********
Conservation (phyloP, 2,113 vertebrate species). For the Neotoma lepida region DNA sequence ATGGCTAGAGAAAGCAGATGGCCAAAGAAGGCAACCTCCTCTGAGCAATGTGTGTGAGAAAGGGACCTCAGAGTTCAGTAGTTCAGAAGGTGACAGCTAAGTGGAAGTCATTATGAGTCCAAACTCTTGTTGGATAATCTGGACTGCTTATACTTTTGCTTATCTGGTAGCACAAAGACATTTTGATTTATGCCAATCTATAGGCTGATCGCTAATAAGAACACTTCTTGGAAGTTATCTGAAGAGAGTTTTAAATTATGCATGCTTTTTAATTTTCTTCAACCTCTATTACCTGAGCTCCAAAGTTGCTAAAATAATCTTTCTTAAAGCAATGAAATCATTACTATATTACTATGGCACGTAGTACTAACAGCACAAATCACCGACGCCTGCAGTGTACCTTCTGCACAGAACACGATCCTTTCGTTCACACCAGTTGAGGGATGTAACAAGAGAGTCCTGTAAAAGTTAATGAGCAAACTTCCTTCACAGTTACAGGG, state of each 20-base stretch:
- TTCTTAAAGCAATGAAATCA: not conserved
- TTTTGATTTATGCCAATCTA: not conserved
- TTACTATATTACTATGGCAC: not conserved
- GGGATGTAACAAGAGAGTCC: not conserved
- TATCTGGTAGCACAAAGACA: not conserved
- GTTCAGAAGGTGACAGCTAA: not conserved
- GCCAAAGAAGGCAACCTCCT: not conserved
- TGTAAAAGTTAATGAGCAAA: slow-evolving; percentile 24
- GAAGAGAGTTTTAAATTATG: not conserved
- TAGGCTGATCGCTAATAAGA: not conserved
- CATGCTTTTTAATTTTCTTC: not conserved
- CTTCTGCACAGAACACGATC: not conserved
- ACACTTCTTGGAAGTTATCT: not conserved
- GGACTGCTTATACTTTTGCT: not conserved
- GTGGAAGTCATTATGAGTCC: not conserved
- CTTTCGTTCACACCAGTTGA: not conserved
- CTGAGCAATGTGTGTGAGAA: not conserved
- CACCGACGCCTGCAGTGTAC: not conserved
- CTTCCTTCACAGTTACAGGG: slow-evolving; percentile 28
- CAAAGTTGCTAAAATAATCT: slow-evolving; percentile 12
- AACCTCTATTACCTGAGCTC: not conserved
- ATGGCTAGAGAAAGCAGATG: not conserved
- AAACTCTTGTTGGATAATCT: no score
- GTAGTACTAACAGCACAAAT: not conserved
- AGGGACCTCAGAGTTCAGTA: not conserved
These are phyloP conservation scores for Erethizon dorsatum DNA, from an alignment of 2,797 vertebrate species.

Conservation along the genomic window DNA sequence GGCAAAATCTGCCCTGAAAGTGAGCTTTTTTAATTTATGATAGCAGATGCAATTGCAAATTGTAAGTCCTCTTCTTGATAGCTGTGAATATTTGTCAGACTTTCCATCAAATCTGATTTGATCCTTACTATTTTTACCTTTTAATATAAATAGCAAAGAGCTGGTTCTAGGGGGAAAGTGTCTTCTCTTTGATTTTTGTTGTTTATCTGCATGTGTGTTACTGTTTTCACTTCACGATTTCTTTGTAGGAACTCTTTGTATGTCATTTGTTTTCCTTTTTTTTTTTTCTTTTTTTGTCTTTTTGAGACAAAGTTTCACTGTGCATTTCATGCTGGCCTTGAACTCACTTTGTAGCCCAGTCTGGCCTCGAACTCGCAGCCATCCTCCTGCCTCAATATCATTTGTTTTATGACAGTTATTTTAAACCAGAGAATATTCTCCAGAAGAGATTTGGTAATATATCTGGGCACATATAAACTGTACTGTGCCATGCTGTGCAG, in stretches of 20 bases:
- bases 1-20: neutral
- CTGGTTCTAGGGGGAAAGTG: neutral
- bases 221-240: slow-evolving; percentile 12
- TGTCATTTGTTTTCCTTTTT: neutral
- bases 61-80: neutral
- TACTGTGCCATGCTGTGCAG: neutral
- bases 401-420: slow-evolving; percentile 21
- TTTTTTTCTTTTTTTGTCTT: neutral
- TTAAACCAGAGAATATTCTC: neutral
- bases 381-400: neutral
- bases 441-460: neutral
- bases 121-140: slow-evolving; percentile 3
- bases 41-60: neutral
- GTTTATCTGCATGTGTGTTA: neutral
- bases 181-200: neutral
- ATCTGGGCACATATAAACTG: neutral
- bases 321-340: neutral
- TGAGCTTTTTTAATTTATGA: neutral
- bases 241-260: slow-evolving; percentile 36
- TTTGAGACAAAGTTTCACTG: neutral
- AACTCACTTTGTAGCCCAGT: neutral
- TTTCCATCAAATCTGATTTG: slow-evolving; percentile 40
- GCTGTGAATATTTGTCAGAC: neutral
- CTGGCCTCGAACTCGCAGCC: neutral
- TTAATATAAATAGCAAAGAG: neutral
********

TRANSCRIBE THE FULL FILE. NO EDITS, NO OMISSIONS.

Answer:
Conservation (phyloP, 2,113 vertebrate species). For the Neotoma lepida region DNA sequence ATGGCTAGAGAAAGCAGATGGCCAAAGAAGGCAACCTCCTCTGAGCAATGTGTGTGAGAAAGGGACCTCAGAGTTCAGTAGTTCAGAAGGTGACAGCTAAGTGGAAGTCATTATGAGTCCAAACTCTTGTTGGATAATCTGGACTGCTTATACTTTTGCTTATCTGGTAGCACAAAGACATTTTGATTTATGCCAATCTATAGGCTGATCGCTAATAAGAACACTTCTTGGAAGTTATCTGAAGAGAGTTTTAAATTATGCATGCTTTTTAATTTTCTTCAACCTCTATTACCTGAGCTCCAAAGTTGCTAAAATAATCTTTCTTAAAGCAATGAAATCATTACTATATTACTATGGCACGTAGTACTAACAGCACAAATCACCGACGCCTGCAGTGTACCTTCTGCACAGAACACGATCCTTTCGTTCACACCAGTTGAGGGATGTAACAAGAGAGTCCTGTAAAAGTTAATGAGCAAACTTCCTTCACAGTTACAGGG, state of each 20-base stretch:
- TTCTTAAAGCAATGAAATCA: not conserved
- TTTTGATTTATGCCAATCTA: not conserved
- TTACTATATTACTATGGCAC: not conserved
- GGGATGTAACAAGAGAGTCC: not conserved
- TATCTGGTAGCACAAAGACA: not conserved
- GTTCAGAAGGTGACAGCTAA: not conserved
- GCCAAAGAAGGCAACCTCCT: not conserved
- TGTAAAAGTTAATGAGCAAA: slow-evolving; percentile 24
- GAAGAGAGTTTTAAATTATG: not conserved
- TAGGCTGATCGCTAATAAGA: not conserved
- CATGCTTTTTAATTTTCTTC: not conserved
- CTTCTGCACAGAACACGATC: not conserved
- ACACTTCTTGGAAGTTATCT: not conserved
- GGACTGCTTATACTTTTGCT: not conserved
- GTGGAAGTCATTATGAGTCC: not conserved
- CTTTCGTTCACACCAGTTGA: not conserved
- CTGAGCAATGTGTGTGAGAA: not conserved
- CACCGACGCCTGCAGTGTAC: not conserved
- CTTCCTTCACAGTTACAGGG: slow-evolving; percentile 28
- CAAAGTTGCTAAAATAATCT: slow-evolving; percentile 12
- AACCTCTATTACCTGAGCTC: not conserved
- ATGGCTAGAGAAAGCAGATG: not conserved
- AAACTCTTGTTGGATAATCT: no score
- GTAGTACTAACAGCACAAAT: not conserved
- AGGGACCTCAGAGTTCAGTA: not conserved
These are phyloP conservation scores for Erethizon dorsatum DNA, from an alignment of 2,797 vertebrate species.

Conservation along the genomic window DNA sequence GGCAAAATCTGCCCTGAAAGTGAGCTTTTTTAATTTATGATAGCAGATGCAATTGCAAATTGTAAGTCCTCTTCTTGATAGCTGTGAATATTTGTCAGACTTTCCATCAAATCTGATTTGATCCTTACTATTTTTACCTTTTAATATAAATAGCAAAGAGCTGGTTCTAGGGGGAAAGTGTCTTCTCTTTGATTTTTGTTGTTTATCTGCATGTGTGTTACTGTTTTCACTTCACGATTTCTTTGTAGGAACTCTTTGTATGTCATTTGTTTTCCTTTTTTTTTTTTCTTTTTTTGTCTTTTTGAGACAAAGTTTCACTGTGCATTTCATGCTGGCCTTGAACTCACTTTGTAGCCCAGTCTGGCCTCGAACTCGCAGCCATCCTCCTGCCTCAATATCATTTGTTTTATGACAGTTATTTTAAACCAGAGAATATTCTCCAGAAGAGATTTGGTAATATATCTGGGCACATATAAACTGTACTGTGCCATGCTGTGCAG, in stretches of 20 bases:
- bases 1-20: neutral
- CTGGTTCTAGGGGGAAAGTG: neutral
- bases 221-240: slow-evolving; percentile 12
- TGTCATTTGTTTTCCTTTTT: neutral
- bases 61-80: neutral
- TACTGTGCCATGCTGTGCAG: neutral
- bases 401-420: slow-evolving; percentile 21
- TTTTTTTCTTTTTTTGTCTT: neutral
- TTAAACCAGAGAATATTCTC: neutral
- bases 381-400: neutral
- bases 441-460: neutral
- bases 121-140: slow-evolving; percentile 3
- bases 41-60: neutral
- GTTTATCTGCATGTGTGTTA: neutral
- bases 181-200: neutral
- ATCTGGGCACATATAAACTG: neutral
- bases 321-340: neutral
- TGAGCTTTTTTAATTTATGA: neutral
- bases 241-260: slow-evolving; percentile 36
- TTTGAGACAAAGTTTCACTG: neutral
- AACTCACTTTGTAGCCCAGT: neutral
- TTTCCATCAAATCTGATTTG: slow-evolving; percentile 40
- GCTGTGAATATTTGTCAGAC: neutral
- CTGGCCTCGAACTCGCAGCC: neutral
- TTAATATAAATAGCAAAGAG: neutral